7. Marlorie S. says:

    Wow, what a post. I’m curious to here more in the future about Andrews emerging thoughts about diversity. I’m actually scared about how this is going to play out in my household. I imagine that there will be times when Lucien will only want to associate/identify with dad and other times with me for a whole host of reasons. Kudos to you for delving into what can be extremely awkward but ultimately a very important topic.

  8. Ladkyis says:

    I want to be around you all the time! You are so brave. I used to think things like that but never ever voiced them or gave them expression. To read how you work through things is just inspirational. Thank you for sharing.

  9. Plume says:

    Great post!

  10. Petra from NL says:

    Impressive honesty! Loved reading this post and what a great result from that phonecall.

  11. Amy says:

    My James describes people like flavors as Deb’s daughter does too :) when he was about three he noticed that his cousin Marisa was like coffee ice cream and he was like vanilla and some of his friends were chocolate. I loved how he thought about it, each flavor is delicious and unique, so true! But he has also been raised around his cousin who is half Dominican and does have dark skin, versus her mom, my sis who is very fair and so James never even bats an eye at skin differences. Many strangers don’t think they are mother/daughter. What james is prone to noticing and commenting on is language differences, when someone speaks another language or has an accent he is absolutely fascinated (his 100th day of school project is “100 ways to say I love you” 100 different languages, including sign language) he is my little linguist :) and one time when he was maybe just 5, we saw extremely devout Muslim women in Walgreens (with black full robe, head covering that only allowed her eyes to be seen, even black gloves) James said “wow Mom look, she must be a ninja!” and I had to explain that they dressed that way because of their religion. That was an interesting conversation for sure. Our neighbors are Arabic and wear scarves so I explained that this lady was the same as his friends Sabah and Sundus, but more religious like a priest or a nun wears a “uniform” in our church.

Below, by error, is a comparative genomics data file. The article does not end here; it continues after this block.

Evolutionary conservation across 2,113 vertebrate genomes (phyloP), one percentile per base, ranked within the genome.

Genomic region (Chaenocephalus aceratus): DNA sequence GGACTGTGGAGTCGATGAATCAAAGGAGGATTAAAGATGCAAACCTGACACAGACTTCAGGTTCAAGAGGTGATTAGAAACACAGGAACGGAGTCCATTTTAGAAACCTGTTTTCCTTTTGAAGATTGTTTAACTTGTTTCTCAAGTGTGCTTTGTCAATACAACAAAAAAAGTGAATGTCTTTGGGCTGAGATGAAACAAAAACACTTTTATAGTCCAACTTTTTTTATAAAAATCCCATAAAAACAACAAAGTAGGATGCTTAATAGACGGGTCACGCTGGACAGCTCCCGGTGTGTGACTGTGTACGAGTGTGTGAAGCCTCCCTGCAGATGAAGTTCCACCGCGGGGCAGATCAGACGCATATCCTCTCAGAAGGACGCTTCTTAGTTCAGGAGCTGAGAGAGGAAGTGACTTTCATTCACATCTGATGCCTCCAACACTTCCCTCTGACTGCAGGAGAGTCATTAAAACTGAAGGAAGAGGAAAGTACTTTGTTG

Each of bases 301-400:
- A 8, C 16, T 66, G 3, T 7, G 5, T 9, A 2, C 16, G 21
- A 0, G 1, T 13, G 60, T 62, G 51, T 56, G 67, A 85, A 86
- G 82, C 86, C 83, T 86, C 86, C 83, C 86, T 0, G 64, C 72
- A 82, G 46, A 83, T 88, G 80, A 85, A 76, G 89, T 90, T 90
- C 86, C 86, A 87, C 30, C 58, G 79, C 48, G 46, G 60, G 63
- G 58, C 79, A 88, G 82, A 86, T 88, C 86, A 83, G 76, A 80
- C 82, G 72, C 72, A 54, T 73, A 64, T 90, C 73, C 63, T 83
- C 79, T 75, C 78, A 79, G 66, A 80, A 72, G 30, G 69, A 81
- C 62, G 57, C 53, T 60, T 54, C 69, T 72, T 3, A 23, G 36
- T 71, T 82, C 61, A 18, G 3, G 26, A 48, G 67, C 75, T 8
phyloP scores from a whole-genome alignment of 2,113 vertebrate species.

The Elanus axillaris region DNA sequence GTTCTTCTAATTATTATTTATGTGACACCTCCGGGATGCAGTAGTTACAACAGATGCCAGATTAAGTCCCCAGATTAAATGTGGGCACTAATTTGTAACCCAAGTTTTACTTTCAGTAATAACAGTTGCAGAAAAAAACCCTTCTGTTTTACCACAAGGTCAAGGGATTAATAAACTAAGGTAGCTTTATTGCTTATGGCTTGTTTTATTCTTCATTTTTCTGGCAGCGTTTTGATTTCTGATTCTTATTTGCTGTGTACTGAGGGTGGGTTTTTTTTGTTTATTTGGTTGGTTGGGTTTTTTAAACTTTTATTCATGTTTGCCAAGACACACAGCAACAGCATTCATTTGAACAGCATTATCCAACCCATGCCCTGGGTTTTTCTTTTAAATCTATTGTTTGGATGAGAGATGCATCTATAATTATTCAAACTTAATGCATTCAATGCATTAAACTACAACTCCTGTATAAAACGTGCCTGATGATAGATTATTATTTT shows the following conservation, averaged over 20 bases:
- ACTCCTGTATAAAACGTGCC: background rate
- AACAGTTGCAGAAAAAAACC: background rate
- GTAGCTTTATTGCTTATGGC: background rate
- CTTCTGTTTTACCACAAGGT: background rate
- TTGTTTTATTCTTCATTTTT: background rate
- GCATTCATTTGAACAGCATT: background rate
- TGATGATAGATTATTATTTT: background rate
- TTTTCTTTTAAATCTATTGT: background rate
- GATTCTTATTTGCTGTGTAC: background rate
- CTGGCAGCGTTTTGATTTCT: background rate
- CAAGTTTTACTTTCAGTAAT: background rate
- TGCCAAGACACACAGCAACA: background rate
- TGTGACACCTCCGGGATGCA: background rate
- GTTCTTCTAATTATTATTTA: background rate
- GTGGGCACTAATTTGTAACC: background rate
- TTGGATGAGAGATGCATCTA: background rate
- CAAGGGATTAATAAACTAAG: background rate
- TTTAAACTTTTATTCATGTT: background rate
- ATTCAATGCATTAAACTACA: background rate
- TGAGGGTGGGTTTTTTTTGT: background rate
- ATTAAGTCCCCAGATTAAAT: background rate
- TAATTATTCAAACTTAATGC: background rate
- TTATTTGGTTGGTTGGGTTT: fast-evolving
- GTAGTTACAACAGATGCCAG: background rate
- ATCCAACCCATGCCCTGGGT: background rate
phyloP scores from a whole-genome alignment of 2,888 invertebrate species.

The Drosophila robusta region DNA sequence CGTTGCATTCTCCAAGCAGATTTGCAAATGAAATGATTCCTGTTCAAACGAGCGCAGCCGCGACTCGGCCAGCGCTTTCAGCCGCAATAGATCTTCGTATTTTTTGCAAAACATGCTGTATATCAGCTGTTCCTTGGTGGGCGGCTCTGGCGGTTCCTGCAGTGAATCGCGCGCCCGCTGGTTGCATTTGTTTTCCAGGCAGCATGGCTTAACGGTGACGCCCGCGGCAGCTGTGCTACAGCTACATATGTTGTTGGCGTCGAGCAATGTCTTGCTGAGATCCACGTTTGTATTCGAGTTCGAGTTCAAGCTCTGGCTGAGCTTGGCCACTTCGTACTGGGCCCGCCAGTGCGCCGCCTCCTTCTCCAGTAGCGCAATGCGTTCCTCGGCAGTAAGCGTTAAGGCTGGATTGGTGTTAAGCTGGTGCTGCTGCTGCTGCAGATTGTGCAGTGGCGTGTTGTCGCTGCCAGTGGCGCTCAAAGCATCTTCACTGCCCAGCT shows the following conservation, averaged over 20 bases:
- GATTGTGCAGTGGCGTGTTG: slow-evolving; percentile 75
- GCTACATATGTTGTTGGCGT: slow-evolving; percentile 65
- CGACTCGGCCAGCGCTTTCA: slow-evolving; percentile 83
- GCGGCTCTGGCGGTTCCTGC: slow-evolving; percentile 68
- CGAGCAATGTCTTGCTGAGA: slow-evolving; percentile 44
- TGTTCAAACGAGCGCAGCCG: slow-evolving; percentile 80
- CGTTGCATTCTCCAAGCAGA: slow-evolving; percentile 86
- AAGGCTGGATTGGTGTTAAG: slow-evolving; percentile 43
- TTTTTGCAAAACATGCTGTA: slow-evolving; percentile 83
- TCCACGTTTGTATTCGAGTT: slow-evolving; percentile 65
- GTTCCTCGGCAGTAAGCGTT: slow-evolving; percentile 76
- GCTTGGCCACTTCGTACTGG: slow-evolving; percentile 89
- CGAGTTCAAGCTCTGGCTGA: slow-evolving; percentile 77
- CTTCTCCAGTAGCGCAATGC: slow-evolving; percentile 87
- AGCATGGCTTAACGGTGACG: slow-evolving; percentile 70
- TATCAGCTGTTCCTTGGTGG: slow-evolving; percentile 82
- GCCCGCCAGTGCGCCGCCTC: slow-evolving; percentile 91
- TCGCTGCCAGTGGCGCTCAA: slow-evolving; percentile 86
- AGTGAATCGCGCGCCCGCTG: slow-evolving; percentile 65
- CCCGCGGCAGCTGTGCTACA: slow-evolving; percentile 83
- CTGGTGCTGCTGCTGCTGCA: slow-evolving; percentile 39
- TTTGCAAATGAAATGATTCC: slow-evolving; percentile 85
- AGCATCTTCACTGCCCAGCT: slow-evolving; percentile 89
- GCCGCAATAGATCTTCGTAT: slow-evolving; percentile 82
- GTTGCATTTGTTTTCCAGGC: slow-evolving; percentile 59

12. Anne says:

    When my family first moved into our neighborhood, the little kids were always pointing out that Camille doesn’t look anything like me, but now it’s kind of a non-issue. In fact, the other day Camille was speaking her two-year-old jibberish and one of the Guatemalan girls turned to her mom and said, “Why is Camille always speaking Spanish?”